I Pray This Finds You Well
Our ship departs today for what the captain assures us will only be a six month voyage. I have my doubts but I am not the captain and though I am to be the bosun, my word counts for little around here.
I cannot promise how often to write. Several of my shipmates have learned I can write and I fear I am to be press-ganged into handling correspondences for them. I think I am the lesser of all evils insofar as they are concerned.
That brings me to our crew, I suppose. As you know this is to be my first trip with this captain. I think him too optimistic and the first mate too quick to jump to punishments. I shall be the one doling out these punishments and with any luck the captain shall temper them.
I have walked the ship and find her well provisioned though that is not my jurisdiction. Still, the state of provisions is important and I am pleased to see them so well handled. I have met most of the crew, minus the few late arrivals that the captain and the first mate are negotiating for.
Tomorrow it shall be six months behind the mast though as I have said I hold reservations in regards to this. We make for the land they call Tierra del Fuega and I must admit it has an ominous ring to it. If our trip is successful, we shall reconnoiter with the Essex, a goodly ship from Nantucket and already held lucky in the eyes of those that sail her. From there it shall be exchanging supplies for her repair and then we shall set sail to return home.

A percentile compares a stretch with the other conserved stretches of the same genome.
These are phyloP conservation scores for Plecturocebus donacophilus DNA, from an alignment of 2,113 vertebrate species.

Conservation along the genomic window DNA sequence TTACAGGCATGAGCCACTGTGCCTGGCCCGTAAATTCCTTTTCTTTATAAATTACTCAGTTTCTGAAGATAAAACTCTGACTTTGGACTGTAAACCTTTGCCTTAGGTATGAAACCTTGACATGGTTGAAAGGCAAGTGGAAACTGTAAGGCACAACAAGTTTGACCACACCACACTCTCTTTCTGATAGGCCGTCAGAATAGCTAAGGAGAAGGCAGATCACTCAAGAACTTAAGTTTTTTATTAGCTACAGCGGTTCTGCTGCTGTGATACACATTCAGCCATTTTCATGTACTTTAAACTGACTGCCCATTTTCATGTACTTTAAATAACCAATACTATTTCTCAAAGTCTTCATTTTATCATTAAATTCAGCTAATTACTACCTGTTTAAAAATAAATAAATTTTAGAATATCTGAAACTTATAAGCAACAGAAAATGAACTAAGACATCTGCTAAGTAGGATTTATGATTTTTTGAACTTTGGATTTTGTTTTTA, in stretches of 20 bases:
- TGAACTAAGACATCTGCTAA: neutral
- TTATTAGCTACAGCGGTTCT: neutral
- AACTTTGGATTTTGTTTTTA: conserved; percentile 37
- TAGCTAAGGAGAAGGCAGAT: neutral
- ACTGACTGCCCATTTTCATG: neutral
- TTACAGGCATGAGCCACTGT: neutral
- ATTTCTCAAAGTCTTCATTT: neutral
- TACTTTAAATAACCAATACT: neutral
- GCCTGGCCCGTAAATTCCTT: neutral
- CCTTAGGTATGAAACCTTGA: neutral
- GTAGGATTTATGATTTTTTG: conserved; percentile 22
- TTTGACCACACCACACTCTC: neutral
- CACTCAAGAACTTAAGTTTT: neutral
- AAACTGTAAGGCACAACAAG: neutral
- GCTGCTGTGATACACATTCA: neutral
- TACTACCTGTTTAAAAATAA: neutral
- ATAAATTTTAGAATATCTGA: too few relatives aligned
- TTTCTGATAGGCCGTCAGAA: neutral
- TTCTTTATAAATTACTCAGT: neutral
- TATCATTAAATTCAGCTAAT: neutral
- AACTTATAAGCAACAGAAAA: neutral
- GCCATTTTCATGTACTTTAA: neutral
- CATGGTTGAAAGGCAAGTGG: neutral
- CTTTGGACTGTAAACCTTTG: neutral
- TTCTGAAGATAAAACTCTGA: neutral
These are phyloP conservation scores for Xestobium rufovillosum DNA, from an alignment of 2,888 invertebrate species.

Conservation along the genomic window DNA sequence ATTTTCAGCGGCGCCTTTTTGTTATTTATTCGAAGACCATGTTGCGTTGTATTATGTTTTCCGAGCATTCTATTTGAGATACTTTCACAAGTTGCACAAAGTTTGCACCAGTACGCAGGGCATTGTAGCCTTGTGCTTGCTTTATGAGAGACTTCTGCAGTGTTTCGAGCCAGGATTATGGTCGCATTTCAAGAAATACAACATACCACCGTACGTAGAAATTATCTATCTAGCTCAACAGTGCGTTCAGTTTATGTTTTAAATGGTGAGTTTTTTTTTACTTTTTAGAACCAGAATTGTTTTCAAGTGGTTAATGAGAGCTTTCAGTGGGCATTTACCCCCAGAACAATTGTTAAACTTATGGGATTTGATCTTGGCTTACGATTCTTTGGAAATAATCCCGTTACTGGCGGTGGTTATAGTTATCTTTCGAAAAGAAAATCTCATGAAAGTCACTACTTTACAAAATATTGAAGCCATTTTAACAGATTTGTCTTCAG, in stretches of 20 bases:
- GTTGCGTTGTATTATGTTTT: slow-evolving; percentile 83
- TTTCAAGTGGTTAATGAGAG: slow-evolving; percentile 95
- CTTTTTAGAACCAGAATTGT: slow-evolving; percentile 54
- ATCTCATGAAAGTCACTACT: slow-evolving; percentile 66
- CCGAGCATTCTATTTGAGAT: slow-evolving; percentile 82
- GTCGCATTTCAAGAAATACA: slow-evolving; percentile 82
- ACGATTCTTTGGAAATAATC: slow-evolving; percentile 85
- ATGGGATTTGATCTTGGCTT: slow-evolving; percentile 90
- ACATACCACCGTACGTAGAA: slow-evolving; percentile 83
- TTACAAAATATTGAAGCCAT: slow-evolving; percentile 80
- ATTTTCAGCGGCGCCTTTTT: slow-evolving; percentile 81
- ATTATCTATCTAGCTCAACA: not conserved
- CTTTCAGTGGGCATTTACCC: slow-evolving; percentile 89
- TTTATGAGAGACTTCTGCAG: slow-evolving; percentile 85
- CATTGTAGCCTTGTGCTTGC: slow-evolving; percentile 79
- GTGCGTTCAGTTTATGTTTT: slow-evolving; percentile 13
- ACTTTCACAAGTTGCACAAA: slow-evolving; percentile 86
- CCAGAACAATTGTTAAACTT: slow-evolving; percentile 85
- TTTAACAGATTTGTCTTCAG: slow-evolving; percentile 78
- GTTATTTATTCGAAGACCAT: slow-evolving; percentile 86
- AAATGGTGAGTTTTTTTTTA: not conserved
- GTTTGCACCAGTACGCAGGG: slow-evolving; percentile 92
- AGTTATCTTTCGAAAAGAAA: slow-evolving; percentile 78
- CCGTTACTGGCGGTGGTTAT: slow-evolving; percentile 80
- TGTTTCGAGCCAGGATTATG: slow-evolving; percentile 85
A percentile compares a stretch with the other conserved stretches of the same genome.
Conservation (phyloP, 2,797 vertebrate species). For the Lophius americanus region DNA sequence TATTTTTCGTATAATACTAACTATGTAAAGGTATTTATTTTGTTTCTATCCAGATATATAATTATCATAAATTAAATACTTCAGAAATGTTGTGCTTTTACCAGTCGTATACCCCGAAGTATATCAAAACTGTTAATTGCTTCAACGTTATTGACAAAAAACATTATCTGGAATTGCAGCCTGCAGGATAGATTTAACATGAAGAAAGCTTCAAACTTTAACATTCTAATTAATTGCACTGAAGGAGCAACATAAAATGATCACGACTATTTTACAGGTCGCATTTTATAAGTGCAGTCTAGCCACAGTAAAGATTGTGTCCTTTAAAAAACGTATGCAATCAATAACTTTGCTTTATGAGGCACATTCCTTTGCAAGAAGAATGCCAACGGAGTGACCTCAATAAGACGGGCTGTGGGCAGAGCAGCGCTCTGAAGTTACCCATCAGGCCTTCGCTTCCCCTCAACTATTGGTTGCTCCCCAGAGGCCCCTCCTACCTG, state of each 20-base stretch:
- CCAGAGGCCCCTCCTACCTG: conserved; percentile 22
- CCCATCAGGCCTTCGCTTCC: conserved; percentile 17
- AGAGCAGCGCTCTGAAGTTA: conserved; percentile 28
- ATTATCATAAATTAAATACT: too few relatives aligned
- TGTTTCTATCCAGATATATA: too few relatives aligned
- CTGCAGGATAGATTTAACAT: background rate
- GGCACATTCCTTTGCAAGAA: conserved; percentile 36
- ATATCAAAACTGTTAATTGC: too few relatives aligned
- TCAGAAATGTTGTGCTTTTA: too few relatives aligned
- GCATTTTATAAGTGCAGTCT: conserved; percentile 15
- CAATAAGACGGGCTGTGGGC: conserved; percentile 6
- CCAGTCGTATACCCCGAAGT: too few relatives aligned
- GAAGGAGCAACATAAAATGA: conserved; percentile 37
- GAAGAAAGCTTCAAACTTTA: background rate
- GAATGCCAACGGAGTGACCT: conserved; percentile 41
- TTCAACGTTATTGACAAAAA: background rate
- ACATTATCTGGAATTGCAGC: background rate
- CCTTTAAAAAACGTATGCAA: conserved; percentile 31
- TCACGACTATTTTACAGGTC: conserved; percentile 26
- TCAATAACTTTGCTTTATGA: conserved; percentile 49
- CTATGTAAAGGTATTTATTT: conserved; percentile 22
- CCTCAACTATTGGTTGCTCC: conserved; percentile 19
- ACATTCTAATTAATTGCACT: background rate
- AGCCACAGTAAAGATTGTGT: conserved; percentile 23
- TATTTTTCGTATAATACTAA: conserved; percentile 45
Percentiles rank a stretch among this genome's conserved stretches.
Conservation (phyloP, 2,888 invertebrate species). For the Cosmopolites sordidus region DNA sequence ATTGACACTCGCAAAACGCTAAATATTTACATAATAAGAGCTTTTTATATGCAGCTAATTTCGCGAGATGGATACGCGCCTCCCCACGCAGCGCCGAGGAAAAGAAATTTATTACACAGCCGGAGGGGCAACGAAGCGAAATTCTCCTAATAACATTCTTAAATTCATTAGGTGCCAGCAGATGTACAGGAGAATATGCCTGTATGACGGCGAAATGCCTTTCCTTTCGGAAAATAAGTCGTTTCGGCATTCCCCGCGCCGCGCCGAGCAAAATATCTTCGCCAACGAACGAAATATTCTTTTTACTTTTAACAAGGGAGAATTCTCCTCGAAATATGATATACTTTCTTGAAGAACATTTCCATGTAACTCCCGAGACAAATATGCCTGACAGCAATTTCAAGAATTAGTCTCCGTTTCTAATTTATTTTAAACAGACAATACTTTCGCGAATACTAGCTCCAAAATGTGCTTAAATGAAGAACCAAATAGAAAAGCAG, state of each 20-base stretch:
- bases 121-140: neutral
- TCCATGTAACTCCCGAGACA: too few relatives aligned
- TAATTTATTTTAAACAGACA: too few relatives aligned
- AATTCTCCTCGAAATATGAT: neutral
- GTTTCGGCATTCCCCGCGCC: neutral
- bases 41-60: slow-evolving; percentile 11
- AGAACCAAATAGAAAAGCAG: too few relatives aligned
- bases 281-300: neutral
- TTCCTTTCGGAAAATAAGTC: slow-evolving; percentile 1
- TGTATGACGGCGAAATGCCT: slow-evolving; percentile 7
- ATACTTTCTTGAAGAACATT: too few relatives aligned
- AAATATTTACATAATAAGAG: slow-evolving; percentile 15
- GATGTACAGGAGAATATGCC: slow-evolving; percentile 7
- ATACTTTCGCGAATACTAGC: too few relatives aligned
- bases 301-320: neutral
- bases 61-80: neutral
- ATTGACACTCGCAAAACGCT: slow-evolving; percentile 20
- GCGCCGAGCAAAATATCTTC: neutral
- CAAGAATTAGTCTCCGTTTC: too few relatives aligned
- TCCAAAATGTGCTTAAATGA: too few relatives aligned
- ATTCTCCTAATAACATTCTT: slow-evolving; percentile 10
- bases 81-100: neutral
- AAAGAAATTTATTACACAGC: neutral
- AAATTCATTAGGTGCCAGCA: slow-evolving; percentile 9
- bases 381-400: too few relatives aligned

The ship, the Angelis is a goodly ship herself though this shall be her first voyage. I attended the christening ceremony yestermorn and it seemed half of Boston turned out to see her. I hope to bring you to Boston on my safe return. You shall like it here, I am sure. The town is growing though not yet at the rate of our home. They are a close community here but I have found they are not as suspicious of outsiders as I have found Nantucket to be. I think we will enjoy a life together there. I know it, Evangeline.
I do worry for you but I shall write you as often as I can. I think of you often and I only wish I could have arranged for you to come here sooner. I wish I might have seen you and you might have seen me off. I shall think of you whensoever I might be able to do so without jeopardizing the safety of the ship.